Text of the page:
(This was initially published on blog.5minsono.com on May 21, 2018)
Ultrasound (US) is an extremely valuable tool in the evaluation of patients with suspected acute pulmonary embolism (aPE). I am planning on writing a few posts on what I think is the best way to utilize US in the evaluation of PE, and today I’m going to talk about the McConnell’s sign. The McConnell’s sign is defined as relative hyperkinesis of the apex of the right ventricle (RV) relative to the RV free wall in the setting of RV strain. (aka enlargement).1
This finding is thought is often used to tell if a patient with an aPE has right heart strain due to massive or submassive PE. The McConnell sign was first mentioned in 1996 and that article reported that the sign had 94% specificity for aPE 1. As should be the case with anything in medicine, there have subsequently been multiple studies that attempted to reproduce the findings of the original study. The subsequent studies were a bit of a mixed bag. Some studies seems to show a pretty low specificity and others seems to show a high specificity.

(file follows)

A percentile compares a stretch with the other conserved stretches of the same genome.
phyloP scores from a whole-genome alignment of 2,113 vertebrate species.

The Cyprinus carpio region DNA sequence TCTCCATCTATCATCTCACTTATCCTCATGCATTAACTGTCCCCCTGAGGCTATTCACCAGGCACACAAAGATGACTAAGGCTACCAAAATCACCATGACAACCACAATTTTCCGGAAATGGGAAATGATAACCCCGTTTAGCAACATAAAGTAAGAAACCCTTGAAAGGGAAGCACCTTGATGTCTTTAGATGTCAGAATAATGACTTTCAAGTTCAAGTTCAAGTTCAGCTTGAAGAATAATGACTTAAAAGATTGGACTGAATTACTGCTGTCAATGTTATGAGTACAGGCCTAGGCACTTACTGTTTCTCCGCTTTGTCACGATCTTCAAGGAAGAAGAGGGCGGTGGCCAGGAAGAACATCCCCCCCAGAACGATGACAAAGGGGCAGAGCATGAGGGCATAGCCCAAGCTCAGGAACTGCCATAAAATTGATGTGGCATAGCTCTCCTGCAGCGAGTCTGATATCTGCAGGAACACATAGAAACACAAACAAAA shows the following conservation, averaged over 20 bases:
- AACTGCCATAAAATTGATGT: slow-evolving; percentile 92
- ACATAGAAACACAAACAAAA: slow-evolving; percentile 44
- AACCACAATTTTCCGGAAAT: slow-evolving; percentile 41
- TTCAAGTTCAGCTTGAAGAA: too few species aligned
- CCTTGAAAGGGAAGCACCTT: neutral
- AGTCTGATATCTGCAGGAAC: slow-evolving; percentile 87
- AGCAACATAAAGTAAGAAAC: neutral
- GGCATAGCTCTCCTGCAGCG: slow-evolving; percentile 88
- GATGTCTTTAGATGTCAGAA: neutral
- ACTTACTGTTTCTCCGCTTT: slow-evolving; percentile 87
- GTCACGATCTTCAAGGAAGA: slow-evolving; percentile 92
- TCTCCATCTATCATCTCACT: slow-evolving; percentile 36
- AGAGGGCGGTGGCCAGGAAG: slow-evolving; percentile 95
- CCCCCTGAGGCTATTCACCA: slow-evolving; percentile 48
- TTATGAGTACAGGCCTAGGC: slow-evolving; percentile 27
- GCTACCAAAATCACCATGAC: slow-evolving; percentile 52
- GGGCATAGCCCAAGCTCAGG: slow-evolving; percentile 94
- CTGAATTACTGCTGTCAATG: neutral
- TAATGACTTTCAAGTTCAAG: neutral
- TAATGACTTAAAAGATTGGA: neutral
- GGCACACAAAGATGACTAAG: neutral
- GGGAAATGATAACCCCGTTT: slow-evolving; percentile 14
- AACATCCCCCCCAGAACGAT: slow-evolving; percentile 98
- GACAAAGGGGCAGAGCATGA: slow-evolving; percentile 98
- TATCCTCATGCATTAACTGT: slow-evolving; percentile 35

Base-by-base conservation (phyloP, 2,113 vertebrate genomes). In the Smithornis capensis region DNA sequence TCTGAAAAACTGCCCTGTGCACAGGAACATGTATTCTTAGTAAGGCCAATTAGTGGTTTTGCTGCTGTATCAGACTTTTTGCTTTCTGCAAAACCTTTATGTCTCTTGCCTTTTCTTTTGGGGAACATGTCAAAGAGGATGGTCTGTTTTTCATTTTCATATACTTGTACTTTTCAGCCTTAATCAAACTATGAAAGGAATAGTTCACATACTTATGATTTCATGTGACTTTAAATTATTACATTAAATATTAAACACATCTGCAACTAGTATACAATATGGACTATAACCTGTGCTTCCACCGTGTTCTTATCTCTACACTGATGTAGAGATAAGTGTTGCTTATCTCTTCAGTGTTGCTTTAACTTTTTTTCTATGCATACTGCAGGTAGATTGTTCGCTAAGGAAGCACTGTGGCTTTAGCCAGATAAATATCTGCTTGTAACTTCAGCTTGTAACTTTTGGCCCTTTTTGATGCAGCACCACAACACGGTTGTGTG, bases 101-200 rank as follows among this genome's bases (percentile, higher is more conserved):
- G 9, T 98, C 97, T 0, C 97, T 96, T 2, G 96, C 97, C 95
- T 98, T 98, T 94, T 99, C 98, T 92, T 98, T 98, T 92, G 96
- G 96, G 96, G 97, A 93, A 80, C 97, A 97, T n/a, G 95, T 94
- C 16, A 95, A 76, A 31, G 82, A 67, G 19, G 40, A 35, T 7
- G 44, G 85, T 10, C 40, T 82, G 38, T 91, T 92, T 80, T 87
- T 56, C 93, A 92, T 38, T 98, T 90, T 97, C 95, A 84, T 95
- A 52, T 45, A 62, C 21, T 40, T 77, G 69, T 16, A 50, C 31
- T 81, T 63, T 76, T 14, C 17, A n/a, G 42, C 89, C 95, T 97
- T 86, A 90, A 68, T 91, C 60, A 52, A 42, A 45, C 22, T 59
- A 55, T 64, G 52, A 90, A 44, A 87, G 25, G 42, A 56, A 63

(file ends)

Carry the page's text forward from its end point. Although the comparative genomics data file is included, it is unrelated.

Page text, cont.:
As you can see, probably the best way to use McConnell’s sign is to look for it when you have a patient with known aPE or in patients in whom you have a high suspicion of aPE. If you look at everybody who has an echo, McConnell’s sign isn’t that useful (since chronic pulmonary HTN and RV MI’s can also have it).
Check out this podcast where Mike Mallin, Ben Smith and I talk about it more in depth.
Mcconnell MV, Solomon SD, Rayan ME, Come PC, Goldhaber SZ, Lee RT. Regional right ventricular dysfunction detected by echocardiography in acute pulmonary embolism. Am J Cardiol. 1996;78(4):469-73.